economic depression, itself largely a product of the disruptions of war, severely
curtailed the gains made by the working class. The labor troubles of the early 1920s
were part of the struggle of the workers to maintain the gains which they had made
during the war against attempts to return them to pre-war standards.

A second way in which wartime conditions could be turned to the advantage
of members of the working class was through their direct participation in govern-
ment. When the coalition government was formed in May 1915, a post was
allocated to the Secretary of the Labour Party, Arthur Henderson, whose general
brief was to watch over the interests of labor and to maintain labor support for the
government. When the small war cabinet was formed in December 1916, Hender-
son joined the select few, while a number of other Labour men were given
important posts. These representatives of the Labour Party, then, were able to
pressure governments into giving special attention to the social issues which were
of particular interest to the working class. In the long term, the fact that Labour
men were in government and were seen to work efficiently in government, greatly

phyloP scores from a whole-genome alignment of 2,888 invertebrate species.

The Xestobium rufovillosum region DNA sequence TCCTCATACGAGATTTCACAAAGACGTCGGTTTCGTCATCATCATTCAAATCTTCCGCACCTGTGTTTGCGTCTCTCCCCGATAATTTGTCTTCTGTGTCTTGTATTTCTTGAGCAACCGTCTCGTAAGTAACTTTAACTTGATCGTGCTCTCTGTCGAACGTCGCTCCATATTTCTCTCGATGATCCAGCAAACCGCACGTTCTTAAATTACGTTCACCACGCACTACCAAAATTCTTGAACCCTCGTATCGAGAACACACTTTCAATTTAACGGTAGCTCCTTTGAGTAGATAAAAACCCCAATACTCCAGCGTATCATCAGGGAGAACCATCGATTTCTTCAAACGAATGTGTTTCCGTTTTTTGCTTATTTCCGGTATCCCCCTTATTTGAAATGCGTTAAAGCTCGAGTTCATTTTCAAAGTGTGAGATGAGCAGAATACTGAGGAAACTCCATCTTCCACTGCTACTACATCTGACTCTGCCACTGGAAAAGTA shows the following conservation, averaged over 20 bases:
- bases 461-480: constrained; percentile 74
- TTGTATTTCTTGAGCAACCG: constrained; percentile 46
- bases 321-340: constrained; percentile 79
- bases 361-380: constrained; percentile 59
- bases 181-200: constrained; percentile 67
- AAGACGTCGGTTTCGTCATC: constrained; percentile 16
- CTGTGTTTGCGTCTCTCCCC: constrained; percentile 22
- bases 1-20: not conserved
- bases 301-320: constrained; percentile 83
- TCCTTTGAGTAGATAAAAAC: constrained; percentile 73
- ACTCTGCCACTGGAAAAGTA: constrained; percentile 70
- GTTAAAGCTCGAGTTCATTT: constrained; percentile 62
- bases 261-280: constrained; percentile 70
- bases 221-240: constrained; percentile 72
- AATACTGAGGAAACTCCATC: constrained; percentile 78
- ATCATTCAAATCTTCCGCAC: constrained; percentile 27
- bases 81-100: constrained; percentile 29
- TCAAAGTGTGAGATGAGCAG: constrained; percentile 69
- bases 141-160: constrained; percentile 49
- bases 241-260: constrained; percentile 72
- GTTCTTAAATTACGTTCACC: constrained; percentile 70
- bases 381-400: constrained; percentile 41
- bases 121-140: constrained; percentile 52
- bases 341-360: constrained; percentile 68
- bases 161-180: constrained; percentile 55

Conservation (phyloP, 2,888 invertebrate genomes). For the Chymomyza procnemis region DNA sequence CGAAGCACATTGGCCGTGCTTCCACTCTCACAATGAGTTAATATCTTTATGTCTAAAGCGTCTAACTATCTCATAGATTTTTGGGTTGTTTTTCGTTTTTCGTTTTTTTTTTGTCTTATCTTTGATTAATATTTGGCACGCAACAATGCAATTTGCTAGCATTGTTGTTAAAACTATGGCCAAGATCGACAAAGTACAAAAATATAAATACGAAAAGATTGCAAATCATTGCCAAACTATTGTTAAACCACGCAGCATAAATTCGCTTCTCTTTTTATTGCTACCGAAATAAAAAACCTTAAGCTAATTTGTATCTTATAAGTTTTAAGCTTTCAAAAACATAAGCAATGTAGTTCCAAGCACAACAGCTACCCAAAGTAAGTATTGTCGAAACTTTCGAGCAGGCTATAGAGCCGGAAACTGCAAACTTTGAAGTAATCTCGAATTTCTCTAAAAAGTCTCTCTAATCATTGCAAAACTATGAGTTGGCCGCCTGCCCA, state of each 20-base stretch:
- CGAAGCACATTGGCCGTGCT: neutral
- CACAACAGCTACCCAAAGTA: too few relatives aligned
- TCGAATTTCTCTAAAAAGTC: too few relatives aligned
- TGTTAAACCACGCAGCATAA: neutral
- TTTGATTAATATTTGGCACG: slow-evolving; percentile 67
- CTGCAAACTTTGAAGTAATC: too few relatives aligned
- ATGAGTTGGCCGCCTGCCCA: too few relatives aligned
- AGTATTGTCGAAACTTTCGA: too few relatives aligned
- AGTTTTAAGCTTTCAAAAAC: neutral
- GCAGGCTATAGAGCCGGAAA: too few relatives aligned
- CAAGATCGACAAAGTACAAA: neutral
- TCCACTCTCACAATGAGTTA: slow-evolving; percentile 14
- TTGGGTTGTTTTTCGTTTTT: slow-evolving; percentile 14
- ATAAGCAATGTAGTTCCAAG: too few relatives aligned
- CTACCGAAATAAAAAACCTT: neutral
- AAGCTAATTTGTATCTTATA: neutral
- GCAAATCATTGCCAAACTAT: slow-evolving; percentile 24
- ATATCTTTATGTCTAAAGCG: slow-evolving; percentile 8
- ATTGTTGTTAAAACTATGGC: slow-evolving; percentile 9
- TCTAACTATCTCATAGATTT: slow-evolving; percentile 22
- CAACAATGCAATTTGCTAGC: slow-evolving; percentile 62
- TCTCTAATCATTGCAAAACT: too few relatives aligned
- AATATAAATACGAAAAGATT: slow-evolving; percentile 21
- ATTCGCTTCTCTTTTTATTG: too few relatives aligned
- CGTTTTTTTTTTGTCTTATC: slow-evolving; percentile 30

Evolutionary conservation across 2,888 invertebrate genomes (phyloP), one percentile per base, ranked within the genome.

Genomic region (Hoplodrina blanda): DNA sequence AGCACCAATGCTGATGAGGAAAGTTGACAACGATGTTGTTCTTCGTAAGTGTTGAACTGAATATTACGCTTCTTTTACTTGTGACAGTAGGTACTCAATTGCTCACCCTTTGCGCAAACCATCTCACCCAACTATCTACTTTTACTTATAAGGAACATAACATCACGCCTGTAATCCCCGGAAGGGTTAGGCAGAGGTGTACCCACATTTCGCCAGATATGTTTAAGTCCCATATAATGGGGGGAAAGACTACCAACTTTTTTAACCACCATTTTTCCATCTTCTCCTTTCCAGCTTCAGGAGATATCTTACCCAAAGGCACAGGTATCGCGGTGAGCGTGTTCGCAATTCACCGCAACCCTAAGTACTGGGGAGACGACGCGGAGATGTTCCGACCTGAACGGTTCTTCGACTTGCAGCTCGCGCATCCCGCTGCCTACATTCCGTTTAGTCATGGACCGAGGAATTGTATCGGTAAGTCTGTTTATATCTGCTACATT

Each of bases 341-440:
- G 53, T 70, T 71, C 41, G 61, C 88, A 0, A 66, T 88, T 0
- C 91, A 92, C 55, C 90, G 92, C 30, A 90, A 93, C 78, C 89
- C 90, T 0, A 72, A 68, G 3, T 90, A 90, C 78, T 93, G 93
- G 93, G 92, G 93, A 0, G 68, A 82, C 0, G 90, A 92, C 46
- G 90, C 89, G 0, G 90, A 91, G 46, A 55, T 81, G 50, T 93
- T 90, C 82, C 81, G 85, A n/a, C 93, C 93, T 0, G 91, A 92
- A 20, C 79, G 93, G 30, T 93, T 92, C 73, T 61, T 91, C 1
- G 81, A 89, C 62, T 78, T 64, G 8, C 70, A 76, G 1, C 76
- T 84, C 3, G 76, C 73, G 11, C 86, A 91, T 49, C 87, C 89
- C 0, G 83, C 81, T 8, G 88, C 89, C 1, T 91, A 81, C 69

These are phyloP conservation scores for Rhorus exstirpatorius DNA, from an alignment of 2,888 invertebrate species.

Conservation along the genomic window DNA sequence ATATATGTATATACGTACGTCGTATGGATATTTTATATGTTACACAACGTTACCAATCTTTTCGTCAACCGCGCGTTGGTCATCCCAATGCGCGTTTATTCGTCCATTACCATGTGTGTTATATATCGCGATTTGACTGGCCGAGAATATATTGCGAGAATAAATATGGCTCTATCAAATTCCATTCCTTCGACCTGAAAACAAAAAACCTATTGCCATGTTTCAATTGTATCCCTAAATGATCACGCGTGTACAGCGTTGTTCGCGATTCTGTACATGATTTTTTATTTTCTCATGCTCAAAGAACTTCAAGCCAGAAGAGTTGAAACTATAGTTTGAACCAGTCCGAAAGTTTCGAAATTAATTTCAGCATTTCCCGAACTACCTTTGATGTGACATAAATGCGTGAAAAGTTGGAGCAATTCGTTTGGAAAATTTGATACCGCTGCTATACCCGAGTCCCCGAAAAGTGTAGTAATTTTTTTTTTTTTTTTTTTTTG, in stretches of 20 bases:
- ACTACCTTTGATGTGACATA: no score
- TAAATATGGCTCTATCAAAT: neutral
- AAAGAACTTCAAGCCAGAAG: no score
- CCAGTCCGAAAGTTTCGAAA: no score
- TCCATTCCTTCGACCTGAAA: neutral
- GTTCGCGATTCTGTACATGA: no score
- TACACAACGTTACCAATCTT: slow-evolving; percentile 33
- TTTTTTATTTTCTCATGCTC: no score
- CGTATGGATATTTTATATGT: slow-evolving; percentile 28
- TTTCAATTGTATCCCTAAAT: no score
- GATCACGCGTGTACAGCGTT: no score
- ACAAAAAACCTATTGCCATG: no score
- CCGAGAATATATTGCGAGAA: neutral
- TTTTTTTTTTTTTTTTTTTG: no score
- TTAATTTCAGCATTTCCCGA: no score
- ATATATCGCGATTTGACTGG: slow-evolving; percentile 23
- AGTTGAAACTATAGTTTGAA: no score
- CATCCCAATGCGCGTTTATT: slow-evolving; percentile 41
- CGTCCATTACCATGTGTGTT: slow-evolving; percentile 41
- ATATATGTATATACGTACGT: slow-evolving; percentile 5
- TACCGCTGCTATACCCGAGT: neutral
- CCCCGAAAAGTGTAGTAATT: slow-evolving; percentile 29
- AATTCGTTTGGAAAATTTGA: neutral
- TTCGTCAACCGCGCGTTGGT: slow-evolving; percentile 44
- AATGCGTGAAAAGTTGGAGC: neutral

enhanced the claims of the Labour Party to be accepted as a possible party of
government. Too much is sometimes made of the point (which is, nonetheless,
extremely important) that the government felt it necessary, as it were, to buy the

136

Page 300

Violence, institutional, and women:

Virginia, royal governor of: 202
Vittorio Veneto: 65
Voices Prophesying War: 76
Voltaire: 173

163

WPB. See War Production Board
Wabash, Ind., Plain Dealer, quoted:

Waldersee, Alfred von: 33
Wallace, Henry A,: 14, 95, 114
Walpole, Sir Robert: 30
Warsaw: 14
War

47

and the arts: 138-139
as a cohesive force: 1, 5, 6, 14-15,

130, 134, 138, 143, 173
as a divisive force: 1, 5, 57,

57, 58-59, 60-61, 69-70, 127,

58-59, 60-61, 134, 138,
173-174

glorification of 19-20, 22, 26, 29,

limited: 2, 22, 127, 185-186, 203,